From San Diego Free Press
The oldest and most coveted sports trophy in North America will call Southern California home for only the 2nd time in its 120 year history.
The LA Kings made history the other night. In defeating the New Jersey Devils 6-1 in game 6 of the Stanley Cup Finals, they became the first team in NHL history to win the Stanley Cup, the oldest and arguably the most coveted trophy in North America, as a number eight seed.
It was that kind of season for the Kings. Even into the final week of the regular season, it was uncertain that the team would even qualify for the playoffs, sliding into the eighth and final spot in the Western Conference. But once in, the unheralded Kings went super-nova, blazing through the top three seeds as if some juggernaut flicking specks of dust off its shoulder.
How impressive was their run through the playoffs? They won less than half of their games in the regular season, finishing with an official stat line of 40-27-15, with 95 points (in hockey, like soccer, the standings are determined by a point system, with three points awarded for each win and one point for each game lost in overtime or a shootout. Since 15 of those losses came in overtime or a shootout, the Kings earned an extra 15 points.. Officially, they’re recorded as “OTL’s,” or overtime losses).
The Kings struggled to score goals all season long, relying on a stellar performance all year long from American born goalie Jonathan Quick, who won the Conn-Smythe trophy as the playoff MVP. Quick is also a leading candidate for the Hart trophy, awarded to the league’s overall most valuable player.
How bad was it early on? So bad that in mid-December, the Kings brass fired coach Terry Murray and replaced him with grizzled NHL statesman Darryl Sutter, from the Sutter family that is considered hockey royalty. In all six Sutter brothers played in the NHL, and four of them went on to become a coach or GM in the NHL.
It didn’t look like the move was going to pay huge dividends, as the team continued to struggle to find its offense right up until the final day of the regular season. They did just well enough to keep their collective head above water, but they weren’t exactly taking the league by storm.
Then something changed.
In 2001, the Colorado Avalanche—the heavy favorite to win the Cup at the beginning of the season–had hats and t-shirts made up with the message “Mission 16W,” signifying the 16 wins in the playoffs that it takes to win the Stanley Cup, which they did, going 16-7, including winning the Stanley Cup Finals in seven games over…….wait for it…….the New Jersey Devils!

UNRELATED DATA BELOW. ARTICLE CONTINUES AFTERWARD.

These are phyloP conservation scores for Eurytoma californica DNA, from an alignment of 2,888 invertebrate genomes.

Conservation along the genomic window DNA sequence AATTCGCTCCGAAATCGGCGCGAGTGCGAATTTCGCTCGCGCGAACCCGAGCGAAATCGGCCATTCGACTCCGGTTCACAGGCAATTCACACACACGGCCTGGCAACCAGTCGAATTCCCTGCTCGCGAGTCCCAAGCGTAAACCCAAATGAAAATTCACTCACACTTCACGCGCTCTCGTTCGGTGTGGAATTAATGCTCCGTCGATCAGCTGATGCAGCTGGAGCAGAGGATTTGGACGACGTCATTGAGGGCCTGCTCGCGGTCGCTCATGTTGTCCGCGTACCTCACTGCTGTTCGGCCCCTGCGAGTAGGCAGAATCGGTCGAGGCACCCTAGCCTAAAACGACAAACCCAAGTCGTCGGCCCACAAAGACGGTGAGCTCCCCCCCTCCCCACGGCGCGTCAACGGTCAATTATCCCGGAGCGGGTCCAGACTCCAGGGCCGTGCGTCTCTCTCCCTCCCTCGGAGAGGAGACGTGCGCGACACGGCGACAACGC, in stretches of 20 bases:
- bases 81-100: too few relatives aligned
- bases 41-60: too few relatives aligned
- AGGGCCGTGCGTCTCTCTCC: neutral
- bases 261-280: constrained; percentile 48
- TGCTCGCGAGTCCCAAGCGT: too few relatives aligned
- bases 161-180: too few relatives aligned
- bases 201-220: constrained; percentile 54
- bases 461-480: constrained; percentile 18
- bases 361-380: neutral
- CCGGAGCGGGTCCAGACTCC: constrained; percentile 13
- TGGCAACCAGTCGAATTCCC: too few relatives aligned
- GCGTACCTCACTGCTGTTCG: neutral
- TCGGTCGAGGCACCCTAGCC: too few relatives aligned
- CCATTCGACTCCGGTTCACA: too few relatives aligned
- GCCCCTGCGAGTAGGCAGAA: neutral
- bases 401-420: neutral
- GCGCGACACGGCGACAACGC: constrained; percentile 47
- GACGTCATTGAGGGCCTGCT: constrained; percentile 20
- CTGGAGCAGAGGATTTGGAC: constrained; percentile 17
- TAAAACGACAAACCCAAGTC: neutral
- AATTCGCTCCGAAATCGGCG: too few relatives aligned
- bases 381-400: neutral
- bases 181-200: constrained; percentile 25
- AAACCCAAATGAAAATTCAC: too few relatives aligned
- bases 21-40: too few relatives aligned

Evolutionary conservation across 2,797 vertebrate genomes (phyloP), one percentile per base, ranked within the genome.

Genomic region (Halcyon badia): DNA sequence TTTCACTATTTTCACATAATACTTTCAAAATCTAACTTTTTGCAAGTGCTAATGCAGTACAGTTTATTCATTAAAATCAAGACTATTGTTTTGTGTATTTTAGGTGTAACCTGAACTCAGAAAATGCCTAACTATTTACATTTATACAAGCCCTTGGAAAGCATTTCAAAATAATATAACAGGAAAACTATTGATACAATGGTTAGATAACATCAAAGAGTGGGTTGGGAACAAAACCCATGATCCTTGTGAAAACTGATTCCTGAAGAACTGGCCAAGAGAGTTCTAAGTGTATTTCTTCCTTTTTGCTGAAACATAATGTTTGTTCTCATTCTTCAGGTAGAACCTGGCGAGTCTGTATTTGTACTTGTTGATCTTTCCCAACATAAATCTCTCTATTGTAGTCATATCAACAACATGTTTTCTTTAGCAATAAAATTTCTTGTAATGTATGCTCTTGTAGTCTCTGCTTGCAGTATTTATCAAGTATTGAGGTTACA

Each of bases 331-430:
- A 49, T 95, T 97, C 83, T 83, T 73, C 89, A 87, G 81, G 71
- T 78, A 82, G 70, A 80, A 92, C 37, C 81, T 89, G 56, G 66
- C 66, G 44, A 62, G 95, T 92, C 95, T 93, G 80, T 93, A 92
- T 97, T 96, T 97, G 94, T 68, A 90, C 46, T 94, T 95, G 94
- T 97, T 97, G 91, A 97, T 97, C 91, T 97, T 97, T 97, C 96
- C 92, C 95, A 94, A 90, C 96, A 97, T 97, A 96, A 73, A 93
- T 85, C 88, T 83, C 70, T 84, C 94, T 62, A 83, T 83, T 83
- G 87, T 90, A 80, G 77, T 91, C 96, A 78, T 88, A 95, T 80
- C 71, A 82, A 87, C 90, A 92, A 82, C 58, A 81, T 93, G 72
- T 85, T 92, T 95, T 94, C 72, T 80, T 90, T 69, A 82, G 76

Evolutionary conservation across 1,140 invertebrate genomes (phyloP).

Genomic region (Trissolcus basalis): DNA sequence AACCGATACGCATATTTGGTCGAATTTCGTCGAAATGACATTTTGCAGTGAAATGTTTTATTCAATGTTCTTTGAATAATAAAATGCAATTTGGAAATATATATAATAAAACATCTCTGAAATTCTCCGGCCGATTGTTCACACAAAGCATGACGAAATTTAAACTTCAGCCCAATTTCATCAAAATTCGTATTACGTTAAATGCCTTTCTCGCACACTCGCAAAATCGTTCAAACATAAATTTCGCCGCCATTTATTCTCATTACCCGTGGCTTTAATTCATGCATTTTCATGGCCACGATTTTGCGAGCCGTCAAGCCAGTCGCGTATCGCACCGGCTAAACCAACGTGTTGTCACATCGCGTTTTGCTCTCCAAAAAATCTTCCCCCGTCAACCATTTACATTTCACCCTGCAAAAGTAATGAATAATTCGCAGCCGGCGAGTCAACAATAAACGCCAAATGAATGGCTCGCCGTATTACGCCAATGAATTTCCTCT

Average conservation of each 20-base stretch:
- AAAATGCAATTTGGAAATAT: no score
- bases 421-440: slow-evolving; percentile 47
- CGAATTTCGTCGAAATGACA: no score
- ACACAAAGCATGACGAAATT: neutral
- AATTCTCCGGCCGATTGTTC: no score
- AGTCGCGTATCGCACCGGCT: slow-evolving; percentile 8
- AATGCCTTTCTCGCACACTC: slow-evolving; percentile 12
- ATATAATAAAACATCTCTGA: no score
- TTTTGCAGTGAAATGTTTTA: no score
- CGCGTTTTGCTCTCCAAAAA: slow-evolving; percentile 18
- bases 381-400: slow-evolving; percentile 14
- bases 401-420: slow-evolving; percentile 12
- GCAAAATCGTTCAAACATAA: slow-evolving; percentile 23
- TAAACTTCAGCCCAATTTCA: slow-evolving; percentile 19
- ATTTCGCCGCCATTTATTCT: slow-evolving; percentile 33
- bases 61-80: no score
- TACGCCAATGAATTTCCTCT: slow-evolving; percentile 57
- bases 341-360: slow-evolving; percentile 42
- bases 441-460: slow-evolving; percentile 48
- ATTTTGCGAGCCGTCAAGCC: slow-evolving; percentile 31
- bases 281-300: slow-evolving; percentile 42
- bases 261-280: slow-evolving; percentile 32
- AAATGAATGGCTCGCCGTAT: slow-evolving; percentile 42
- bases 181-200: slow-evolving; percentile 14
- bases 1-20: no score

The mission the Kings went on took “Mission 16W” to an unheard of level, particularly from an eight seed.
They started off by thumping—and I mean thumping—the winner of the President’s Trophy, signifying the best record in the National Hockey League that year and #1 overall seed in the playoffs, the Vancouver Canucks four games to one. A humiliation for the best team in the league.
Next up came the #2 seed in the Western Conference, the St. Louis Blues. The Kings swept them off to the golf course in four games.
In the conference finals, the Kings dispatched the #3 seed Phoenix Coyotes four games to one. They then went on to beat the Eastern Conference Champion New Jersey Devils four games to two.
In all, the Kings reached that “Mission 16W” goal in a mind-numbing 20 games, going 16-4 in the playoffs. Even more bewildering? They started off the playoff season with an unprecedented 10-0 record on the road, losing their first and only road game of the entire playoff season to the Devils in game 5 of the Cup Finals. A remarkable feat any way you look at it.
And so for the first time in the franchise’s 45 year history the Los Angeles Kings are the Stanley Cup Champions. They did the impossible, and Lord Stanley’s chalice has made its triumphant return to Southern California (more on that in a minute…..but that’s gotta hurt just a little, no Kings fans?). Kings fans who packed Staples Center—including the litany of celebrities who invariably show up to Tinseltown’s biggest events–got treated to the rarest of celebrations: They got to see their team skate the Cup.
It’s a special sight to be able to see your team skate that immortal trophy around the arena ice. In 2007 I was among the 17,000+ screaming idiots packed into Honda Center in Anaheim to see the Anaheim Ducks do what they were supposed to do: Dispatch the Ottawa Senators in five games. That team was a juggernaut, and was expected to slice through their playoff competition. It was a young team playing for a young franchise that was only founded in 1993. That team became the first from the West Coast—and the first from California—to earn the privilege of lifting the cup over their heads. It’s an incredible experience to be a part of.
In 2007, the Stanley Cup made its way around the So Cal area to share with the public. It will no doubt do the same this time, except it will probably stick to points North. But it will be an experience that denizens of the Los Angeles area will never forget—something that will eclipse the championships earned by other area teams, because those trophies aren’t nearly as famous or as coveted or unique as this one is.
So congratulations Kings and Kings fans everywhere! You’re finally the Kings of the hockey world! Just remember, though, that the Ducks got there first.